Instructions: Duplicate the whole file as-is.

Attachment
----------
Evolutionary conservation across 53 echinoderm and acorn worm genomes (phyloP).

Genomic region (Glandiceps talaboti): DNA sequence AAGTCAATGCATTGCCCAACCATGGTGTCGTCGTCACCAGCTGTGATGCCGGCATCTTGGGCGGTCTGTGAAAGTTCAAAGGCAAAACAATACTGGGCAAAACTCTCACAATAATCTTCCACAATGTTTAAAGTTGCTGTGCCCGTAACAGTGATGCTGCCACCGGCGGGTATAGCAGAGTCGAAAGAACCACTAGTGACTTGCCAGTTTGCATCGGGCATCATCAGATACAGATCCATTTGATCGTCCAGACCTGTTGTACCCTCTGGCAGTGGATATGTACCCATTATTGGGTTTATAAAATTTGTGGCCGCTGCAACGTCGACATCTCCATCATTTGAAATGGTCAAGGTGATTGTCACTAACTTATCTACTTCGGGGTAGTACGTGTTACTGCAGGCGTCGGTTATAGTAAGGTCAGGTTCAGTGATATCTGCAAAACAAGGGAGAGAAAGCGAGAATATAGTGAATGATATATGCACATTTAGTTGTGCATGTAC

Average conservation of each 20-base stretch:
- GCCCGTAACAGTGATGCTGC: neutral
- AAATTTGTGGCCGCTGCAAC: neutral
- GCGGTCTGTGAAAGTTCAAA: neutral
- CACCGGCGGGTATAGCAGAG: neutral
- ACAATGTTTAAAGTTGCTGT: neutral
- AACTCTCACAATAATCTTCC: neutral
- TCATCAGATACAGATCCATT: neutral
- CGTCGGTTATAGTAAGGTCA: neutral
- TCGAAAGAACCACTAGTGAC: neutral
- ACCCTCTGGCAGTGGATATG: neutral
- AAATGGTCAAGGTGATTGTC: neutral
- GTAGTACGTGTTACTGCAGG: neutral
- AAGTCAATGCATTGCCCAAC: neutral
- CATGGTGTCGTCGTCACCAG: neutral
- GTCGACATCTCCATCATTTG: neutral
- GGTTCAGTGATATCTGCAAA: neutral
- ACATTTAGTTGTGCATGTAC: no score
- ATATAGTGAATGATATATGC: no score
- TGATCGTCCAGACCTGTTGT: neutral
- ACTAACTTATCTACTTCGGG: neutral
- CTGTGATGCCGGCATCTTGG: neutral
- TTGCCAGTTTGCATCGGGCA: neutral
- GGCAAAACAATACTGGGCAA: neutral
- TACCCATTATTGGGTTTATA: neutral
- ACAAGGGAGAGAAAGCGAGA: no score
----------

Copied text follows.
Evolutionary conservation across 53 echinoderm and acorn worm genomes (phyloP).

Genomic region (Glandiceps talaboti): DNA sequence AAGTCAATGCATTGCCCAACCATGGTGTCGTCGTCACCAGCTGTGATGCCGGCATCTTGGGCGGTCTGTGAAAGTTCAAAGGCAAAACAATACTGGGCAAAACTCTCACAATAATCTTCCACAATGTTTAAAGTTGCTGTGCCCGTAACAGTGATGCTGCCACCGGCGGGTATAGCAGAGTCGAAAGAACCACTAGTGACTTGCCAGTTTGCATCGGGCATCATCAGATACAGATCCATTTGATCGTCCAGACCTGTTGTACCCTCTGGCAGTGGATATGTACCCATTATTGGGTTTATAAAATTTGTGGCCGCTGCAACGTCGACATCTCCATCATTTGAAATGGTCAAGGTGATTGTCACTAACTTATCTACTTCGGGGTAGTACGTGTTACTGCAGGCGTCGGTTATAGTAAGGTCAGGTTCAGTGATATCTGCAAAACAAGGGAGAGAAAGCGAGAATATAGTGAATGATATATGCACATTTAGTTGTGCATGTAC

Average conservation of each 20-base stretch:
- GCCCGTAACAGTGATGCTGC: neutral
- AAATTTGTGGCCGCTGCAAC: neutral
- GCGGTCTGTGAAAGTTCAAA: neutral
- CACCGGCGGGTATAGCAGAG: neutral
- ACAATGTTTAAAGTTGCTGT: neutral
- AACTCTCACAATAATCTTCC: neutral
- TCATCAGATACAGATCCATT: neutral
- CGTCGGTTATAGTAAGGTCA: neutral
- TCGAAAGAACCACTAGTGAC: neutral
- ACCCTCTGGCAGTGGATATG: neutral
- AAATGGTCAAGGTGATTGTC: neutral
- GTAGTACGTGTTACTGCAGG: neutral
- AAGTCAATGCATTGCCCAAC: neutral
- CATGGTGTCGTCGTCACCAG: neutral
- GTCGACATCTCCATCATTTG: neutral
- GGTTCAGTGATATCTGCAAA: neutral
- ACATTTAGTTGTGCATGTAC: no score
- ATATAGTGAATGATATATGC: no score
- TGATCGTCCAGACCTGTTGT: neutral
- ACTAACTTATCTACTTCGGG: neutral
- CTGTGATGCCGGCATCTTGG: neutral
- TTGCCAGTTTGCATCGGGCA: neutral
- GGCAAAACAATACTGGGCAA: neutral
- TACCCATTATTGGGTTTATA: neutral
- ACAAGGGAGAGAAAGCGAGA: no score